New methods of credit scoring, automated loan processing, possible tax cuts and rising business and consumer confidence are energizing the market for small businesses loans, and New Jersey’s 140 banks, with 3,049 branches, are primed to attract the small business borrower.
But while the US economy surged after the election – further expanding lending capacity – recent and anticipated rises in interest rates and more in-depth stress testing to mitigate lender risk could moderate the robust pipeline of small business financing activity.
If you’re an entrepreneur or seasoned small business owner considering a loan this year, what factors should you regard as you prepare to seek financing, and what differentiates one bank’s offerings from another’s?
To help guide New Jersey’s small business borrowers, New Jersey Business spoke to executives at four leading financial institutions in the state – Kearny Bank, Lakeland Bank, Peapack-Gladstone Bank and Valley National Bank.
A Starting Point
The new FICO scoring model includes important updates to credit analyses that could increase individual scores by several dozen points, thereby expanding the market for new borrowers and those seeking to refinance loan packages originating at higher rates.
As this and other developments open the market to more small businesses, Valley National Bank’s community lending team is poised to service organizations with up to $15 million in sales and small business lending needs extending to about $1 million.
“Many people in this small business segment want to try something new, demonstrate lots of drive and energy and have money saved, but they often possess limited business and financial experience, so they don’t know where to start,” states Michael Warrington, first vice president and community lending team leader at Valley National Bank of Wayne. “Our bank welcomes this group. However, I do suggest that start-up entrepreneurs with less than three years in business first contact their local non-profit economic development agencies for a bare-bones look at their strategies and whether they make sense, an in-depth review of financial records, and help in developing the business plan. The next step would be to contact a commercial banker.”
Some community agencies also offer small business lending packages. For example, the Hudson County Economic Development Corporation announced in February 2017, the launch of “The Million Dollar Challenge,” a new small business lending initiative aimed at increasing access to capital for the county’s entrepreneurs and business owners. The program brings $1 million of fairly priced capital to viable start-ups and growing small businesses that would otherwise be denied conventional lending. Loans of $5,000 to $5 million will be made available to start-up and established businesses throughout Hudson County.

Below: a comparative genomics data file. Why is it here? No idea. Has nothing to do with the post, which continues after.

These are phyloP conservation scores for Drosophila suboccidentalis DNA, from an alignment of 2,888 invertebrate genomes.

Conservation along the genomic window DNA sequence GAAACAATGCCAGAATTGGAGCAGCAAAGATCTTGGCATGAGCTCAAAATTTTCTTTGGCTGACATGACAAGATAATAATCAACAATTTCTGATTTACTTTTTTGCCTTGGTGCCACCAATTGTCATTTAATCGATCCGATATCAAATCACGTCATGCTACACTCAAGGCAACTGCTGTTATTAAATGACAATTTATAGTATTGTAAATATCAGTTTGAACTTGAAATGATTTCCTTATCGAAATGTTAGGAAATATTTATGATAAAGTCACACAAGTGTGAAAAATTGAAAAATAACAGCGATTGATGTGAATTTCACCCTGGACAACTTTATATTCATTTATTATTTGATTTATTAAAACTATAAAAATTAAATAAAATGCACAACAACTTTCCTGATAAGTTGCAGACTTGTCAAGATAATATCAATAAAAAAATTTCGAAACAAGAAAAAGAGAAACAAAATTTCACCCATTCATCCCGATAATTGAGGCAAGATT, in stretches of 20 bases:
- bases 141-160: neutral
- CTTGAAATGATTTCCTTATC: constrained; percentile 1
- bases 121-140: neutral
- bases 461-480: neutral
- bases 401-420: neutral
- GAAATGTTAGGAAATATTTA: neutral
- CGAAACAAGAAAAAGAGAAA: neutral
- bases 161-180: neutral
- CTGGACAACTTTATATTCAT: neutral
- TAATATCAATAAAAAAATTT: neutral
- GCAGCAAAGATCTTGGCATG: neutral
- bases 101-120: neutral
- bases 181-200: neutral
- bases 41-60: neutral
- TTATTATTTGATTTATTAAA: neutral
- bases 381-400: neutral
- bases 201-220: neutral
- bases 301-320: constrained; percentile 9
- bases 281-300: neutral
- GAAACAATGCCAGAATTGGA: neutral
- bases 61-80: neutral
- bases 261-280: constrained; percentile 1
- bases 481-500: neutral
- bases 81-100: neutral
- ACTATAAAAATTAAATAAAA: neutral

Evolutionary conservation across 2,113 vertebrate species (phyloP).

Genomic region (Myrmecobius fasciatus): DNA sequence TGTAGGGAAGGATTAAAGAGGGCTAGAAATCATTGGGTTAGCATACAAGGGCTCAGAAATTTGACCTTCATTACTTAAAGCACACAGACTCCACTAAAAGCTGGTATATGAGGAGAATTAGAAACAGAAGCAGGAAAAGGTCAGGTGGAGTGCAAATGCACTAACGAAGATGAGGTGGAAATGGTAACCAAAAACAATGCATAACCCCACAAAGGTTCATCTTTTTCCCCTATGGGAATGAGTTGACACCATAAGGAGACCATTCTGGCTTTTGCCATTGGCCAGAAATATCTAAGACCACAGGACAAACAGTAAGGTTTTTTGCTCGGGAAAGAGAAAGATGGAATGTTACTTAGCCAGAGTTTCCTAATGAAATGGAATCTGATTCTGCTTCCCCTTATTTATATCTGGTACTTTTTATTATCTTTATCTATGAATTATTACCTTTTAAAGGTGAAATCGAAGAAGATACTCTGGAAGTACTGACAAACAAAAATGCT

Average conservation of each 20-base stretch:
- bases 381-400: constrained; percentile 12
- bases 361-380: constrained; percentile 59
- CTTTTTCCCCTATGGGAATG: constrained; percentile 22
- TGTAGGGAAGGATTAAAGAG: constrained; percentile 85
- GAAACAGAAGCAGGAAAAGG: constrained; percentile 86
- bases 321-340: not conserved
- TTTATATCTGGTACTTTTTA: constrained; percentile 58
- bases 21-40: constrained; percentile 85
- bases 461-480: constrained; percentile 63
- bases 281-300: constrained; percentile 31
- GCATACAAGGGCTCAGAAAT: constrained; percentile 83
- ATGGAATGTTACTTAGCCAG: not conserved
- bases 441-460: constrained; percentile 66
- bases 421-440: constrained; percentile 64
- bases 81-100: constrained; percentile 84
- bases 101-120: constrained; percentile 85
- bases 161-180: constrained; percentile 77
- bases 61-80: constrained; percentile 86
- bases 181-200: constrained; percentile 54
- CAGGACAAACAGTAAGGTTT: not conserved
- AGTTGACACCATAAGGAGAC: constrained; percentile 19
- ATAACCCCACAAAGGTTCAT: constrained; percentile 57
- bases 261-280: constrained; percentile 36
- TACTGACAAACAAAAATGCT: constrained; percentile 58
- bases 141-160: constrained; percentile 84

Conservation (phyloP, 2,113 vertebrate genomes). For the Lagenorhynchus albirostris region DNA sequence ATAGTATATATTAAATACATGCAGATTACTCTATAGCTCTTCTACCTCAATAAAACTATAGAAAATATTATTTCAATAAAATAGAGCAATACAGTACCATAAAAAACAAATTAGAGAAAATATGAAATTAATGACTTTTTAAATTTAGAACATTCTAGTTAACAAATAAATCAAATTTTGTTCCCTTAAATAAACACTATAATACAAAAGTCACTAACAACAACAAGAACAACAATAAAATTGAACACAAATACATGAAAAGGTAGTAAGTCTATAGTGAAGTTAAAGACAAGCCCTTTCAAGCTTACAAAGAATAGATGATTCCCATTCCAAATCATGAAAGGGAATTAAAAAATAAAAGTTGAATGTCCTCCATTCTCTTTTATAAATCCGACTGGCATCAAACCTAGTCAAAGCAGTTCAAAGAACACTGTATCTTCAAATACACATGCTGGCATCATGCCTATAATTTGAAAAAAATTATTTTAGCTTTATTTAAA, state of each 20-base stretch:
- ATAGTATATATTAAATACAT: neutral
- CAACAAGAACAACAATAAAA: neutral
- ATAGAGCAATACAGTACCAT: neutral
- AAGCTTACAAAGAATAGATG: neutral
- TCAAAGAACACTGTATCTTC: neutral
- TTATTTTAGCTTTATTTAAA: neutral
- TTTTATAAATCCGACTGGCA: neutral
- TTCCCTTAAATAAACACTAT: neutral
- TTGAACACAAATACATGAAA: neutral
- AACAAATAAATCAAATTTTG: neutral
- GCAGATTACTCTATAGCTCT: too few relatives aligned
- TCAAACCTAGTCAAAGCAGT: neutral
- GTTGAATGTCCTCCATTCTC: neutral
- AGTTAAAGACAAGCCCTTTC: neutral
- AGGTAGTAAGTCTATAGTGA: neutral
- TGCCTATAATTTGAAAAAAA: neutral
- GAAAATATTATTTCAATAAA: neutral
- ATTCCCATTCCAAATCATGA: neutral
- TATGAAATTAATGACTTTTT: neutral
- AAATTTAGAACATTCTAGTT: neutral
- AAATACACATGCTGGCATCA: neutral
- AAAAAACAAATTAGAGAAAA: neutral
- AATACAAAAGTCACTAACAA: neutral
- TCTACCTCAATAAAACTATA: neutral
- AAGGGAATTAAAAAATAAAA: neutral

Hudson and other counties in central and northern New Jersey “are big markets for our team,” declares Warrington. “We have money set aside for companies in need of lending in communities the US Census rates as lower moderate income, or LMI, based on household income. We’ve designed loan packages with more favorable pricing to make it easier for smaller companies in these LMI areas to do business. It’s been a big plus for us.”
In addition to this offering and its standard small business loan packages, which include lines of credit and term financing, Valley National Bank recently introduced a new credit card specifically for helping small businesses manage their day-to-day expenses. The card features an introductory rate of 0.00 percent APR on purchases for the first nine months, no annual fee and 1 percent unlimited cash back on all purchases made with the card.
“Small Business Express”
Kearny Bank of Fairfield offers a “Small Business Express” loan product with a maximum loan amount of $100,000 in the form of a term structure over a maximum payout of five years or a line of credit over a maximum draw period of two years. The product features an estimated 48-hour turnaround for approval and a closing within seven business days – ideal for the small business in need of quick capital.
“Availability for small businesses to obtain financing today is probably the strongest environment we have seen in several years,” claims Peter Cappello, senior vice president and director of commercial and industrial lending for Kearny Bank. “Also working in favor of small business owners is the trend towards automation, which is decreasing the subjectivity long associated with this asset class.”
Automation Speeds Turnaround, Reduces Costs
Many financial Institutions, including Kearny Bank, have developed proprietary, automated platforms for loan processing that qualify certain credit criteria in the most objective way, speed turnaround, and reduce costs for both the small business borrower and the bank, while increasing the bank’s deposit base.
“Most automated processes generally are weighted more heavily on historical payment trends both from a company perspective and individually from the guarantors,” explains Cappello. “The automated systems supporting this concept reach out behind the scenes to these third-party servicers, producing a numeric result. The benefit to the small business owner is that the past performance relative to repayment history will be the primary factor in the approval process.”